The graph is moving nicely for Darren Clarke, widely regarded as more than a dark horse at 28/1 for the British Open Championship starting over the venerable Old Course tomorrow.
At 37, time is moving on for Clarke as far as capturing that elusive first major title is concerned. He’s been close a couple of times, especially in 1997 at Royal Troon, where he shanked a ball onto the beach off the second tee in the final round when only a shot off the lead.
In the end, he had to sink a 25-foot birdie putt on the 18th to tie for second. Royal Lytham St Annes followed four years later and he was let down by a cold putter before a double-bogey at the 71st pushed him back into a share of third.
He’s also had another top seven finish and twice came in 11th so by this stage, the Tyroneman should know what it takes to capture an Open. Because of his wife Heather’s illness, he was recently forced to take a month off and the break may have freshened him up.
More importantly, Heather is feeling a lot better having attended the JP McManus pro-am banquet last week and all going well, may be at St Andrews.
So there’s a huge feel good factor there for Darren who used his time off to work on his short game both at home and at the Queenwood club, something that paid off at Loch Lomond where he used up only 22 putts in his second round of 65.
Clarke hadn’t played the Old Course when we chatted yesterday but has been kept up to speed by his experienced caddy Billy Foster who spent eight hours out there yesterday.
He believes it won’t be as “straightforward” as usual but he has played here umpteen times and so won’t suffer for want of course knowledge.
As for a St Andrews Open, he enthused: “Of course it gives you an extra buzz. St Andrews, the Home of Golf and the Open, the biggest and best tournament in the world.”
Of the new tee at the 14th that stretches the par five to 618 yards, the longest on the championship rota, he accepted: “it is going to be brutally difficult, unbelievable if the wind blows against or across.
"I’m hoping to draw on all my Open experience to cope with this and whatever else the course throws up. I’m hopeful of getting myself into a position where I can challenge.”
Interestingly, Clarke insists that he struggled a bit at both The K-Club and Loch Lomond and that in spite of his high finishes, believes there is still room for improvement. Furthermore, he says his striking in the final round on Sunday last was “fantastic.”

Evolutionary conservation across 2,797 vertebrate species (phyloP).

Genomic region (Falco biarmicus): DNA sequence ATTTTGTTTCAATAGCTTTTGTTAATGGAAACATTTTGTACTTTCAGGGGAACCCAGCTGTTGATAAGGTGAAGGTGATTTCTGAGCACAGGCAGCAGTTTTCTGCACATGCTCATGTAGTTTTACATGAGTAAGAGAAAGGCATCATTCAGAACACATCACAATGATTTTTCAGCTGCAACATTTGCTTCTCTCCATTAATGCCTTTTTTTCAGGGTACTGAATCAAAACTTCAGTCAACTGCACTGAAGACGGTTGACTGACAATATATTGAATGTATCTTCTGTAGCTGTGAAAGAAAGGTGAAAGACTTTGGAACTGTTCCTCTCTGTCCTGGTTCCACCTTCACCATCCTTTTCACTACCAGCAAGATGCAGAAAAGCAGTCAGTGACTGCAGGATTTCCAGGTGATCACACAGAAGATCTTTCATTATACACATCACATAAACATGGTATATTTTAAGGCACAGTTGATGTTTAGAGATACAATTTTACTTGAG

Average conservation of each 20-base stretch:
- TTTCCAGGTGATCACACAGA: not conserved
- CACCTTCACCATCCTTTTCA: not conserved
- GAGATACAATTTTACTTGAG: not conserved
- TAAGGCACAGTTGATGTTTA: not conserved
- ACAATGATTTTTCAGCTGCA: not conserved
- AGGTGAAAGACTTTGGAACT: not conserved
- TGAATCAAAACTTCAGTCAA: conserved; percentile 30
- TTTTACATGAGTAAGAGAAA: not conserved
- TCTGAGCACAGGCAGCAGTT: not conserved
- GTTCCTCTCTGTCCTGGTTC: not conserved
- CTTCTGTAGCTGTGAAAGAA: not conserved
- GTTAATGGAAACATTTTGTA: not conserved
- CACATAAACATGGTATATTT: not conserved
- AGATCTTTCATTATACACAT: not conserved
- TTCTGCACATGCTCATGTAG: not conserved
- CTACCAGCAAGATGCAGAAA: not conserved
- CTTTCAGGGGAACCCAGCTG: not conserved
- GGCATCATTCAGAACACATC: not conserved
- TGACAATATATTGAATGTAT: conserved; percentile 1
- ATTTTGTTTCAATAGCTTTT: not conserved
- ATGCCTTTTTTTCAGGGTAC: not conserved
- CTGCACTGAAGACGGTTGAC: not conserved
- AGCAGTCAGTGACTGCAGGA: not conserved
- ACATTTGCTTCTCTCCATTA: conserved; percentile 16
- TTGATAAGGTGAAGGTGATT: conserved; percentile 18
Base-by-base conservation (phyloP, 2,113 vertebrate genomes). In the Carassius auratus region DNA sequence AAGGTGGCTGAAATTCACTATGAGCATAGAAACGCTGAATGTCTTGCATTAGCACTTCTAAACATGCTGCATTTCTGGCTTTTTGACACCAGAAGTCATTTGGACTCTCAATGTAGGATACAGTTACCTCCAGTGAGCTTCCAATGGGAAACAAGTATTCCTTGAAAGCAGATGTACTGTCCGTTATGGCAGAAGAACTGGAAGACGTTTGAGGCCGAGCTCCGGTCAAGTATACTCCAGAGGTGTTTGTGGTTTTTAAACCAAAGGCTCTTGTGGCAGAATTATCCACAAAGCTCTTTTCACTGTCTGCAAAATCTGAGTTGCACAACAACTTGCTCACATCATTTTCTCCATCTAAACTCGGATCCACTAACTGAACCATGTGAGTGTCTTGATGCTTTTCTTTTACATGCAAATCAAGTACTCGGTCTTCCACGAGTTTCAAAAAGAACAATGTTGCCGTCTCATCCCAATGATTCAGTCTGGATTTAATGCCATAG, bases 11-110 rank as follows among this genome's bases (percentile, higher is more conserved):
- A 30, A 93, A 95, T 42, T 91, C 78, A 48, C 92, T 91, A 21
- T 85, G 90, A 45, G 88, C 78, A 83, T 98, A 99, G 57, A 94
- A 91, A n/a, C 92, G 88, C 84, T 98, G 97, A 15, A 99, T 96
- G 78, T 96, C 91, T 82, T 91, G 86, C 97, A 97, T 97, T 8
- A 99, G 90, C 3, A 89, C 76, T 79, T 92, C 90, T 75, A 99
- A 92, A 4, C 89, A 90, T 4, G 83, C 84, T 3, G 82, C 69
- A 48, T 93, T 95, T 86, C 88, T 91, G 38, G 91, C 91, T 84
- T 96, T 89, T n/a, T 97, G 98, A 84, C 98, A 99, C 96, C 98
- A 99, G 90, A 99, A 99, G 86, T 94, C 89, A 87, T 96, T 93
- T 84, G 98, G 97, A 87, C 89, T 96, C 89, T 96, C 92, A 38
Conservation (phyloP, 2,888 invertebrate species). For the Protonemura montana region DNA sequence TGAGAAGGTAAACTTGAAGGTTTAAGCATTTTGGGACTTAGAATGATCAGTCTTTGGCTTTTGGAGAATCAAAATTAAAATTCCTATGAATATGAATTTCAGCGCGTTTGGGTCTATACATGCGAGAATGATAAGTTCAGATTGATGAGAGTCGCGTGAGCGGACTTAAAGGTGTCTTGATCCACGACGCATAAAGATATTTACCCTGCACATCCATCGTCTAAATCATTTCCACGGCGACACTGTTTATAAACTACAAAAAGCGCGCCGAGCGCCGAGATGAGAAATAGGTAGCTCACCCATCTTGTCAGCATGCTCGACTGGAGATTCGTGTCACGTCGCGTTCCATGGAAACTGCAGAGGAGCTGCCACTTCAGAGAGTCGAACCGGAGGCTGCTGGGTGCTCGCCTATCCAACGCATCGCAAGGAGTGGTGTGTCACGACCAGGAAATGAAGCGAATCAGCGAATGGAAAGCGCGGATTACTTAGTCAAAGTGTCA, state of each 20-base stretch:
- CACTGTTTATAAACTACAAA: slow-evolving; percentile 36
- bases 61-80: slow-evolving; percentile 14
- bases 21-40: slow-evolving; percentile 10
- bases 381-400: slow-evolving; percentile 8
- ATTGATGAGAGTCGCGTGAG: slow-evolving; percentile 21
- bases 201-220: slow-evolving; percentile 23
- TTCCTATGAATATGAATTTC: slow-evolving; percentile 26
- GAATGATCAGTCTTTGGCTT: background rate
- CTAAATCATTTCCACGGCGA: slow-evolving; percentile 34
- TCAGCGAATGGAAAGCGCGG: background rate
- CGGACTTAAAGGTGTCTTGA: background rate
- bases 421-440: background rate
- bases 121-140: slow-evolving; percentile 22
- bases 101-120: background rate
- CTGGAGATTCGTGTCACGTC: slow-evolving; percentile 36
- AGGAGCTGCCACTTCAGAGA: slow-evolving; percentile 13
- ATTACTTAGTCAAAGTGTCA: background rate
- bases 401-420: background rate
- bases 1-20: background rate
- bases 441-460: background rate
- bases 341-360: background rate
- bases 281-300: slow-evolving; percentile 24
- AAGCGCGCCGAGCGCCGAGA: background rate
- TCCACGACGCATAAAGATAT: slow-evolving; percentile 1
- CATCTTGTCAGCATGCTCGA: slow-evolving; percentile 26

Another positive was the presence of his short game coach Stan Utley and they worked hard on his putting.
“When Heather was laid-up, I didn’t have much time to spend on my putting and consequently it wasn’t as sharp as it needed to be,” he said.
“Stan’s here this week as well and if I can combine my putting and my long game, I’ll be okay.”
Those of us who watched his every shot on that fateful Sunday at Troon in ‘97 feared that Clarke might never again have such a good opportunity of winning the Open. He sees it differently, pointing out: “Most Open winners have been there before even if that trend has changed over the past couple of years.
"Troon was an obvious Open where I could have gone on to win but that was my first time up there and so I can’t be too harsh on myself for losing that one.
“Tee to green at Lytham, I played as well as I could play but I just couldn’t do it on the greens.”
Arguably, the two biggest victories of Clarke’s career have come in the United States where he has captured both the Andersen Consulting World Match-Play and NEC World Championships but he still believes the Open Championship represents his best chance of a major.
He now seems to have everything in his favour as he goes into the week with a couple of top four finishes immediately behind him. Surely, there’s only one more place left?
“That would be nice”, he responded with a big laugh. “I’d like to give myself a chance. I still get a bit annoyed when I hit a bad shot but not as annoyed as I used to.
"I’ve been okay for the past couple of weeks, I just got on with it, while this week I think everyone’s going to hit it in the bunkers at some stage or another.
"You’ve just to take it on the chin, chip it out and carry on. If you don’t, you’re going to pay even bigger penalties so I’ll be a little easier on myself than before. There are too many bunkers out there to get away with playing conservative golf. You’ve got to find a middle line.”
Darren prefers not to dwell on Heather’s battle with cancer and diverted straight to the passing the previous night of Padraig Harrington’s father Paddy.
“That was very sad news, I had a long chat with Padraig at JP’s pro-am. He told me what was going on and it’s sad that he’s passed away, but if he was in as much pain as Padraig said he was, then it was for the best,” he said.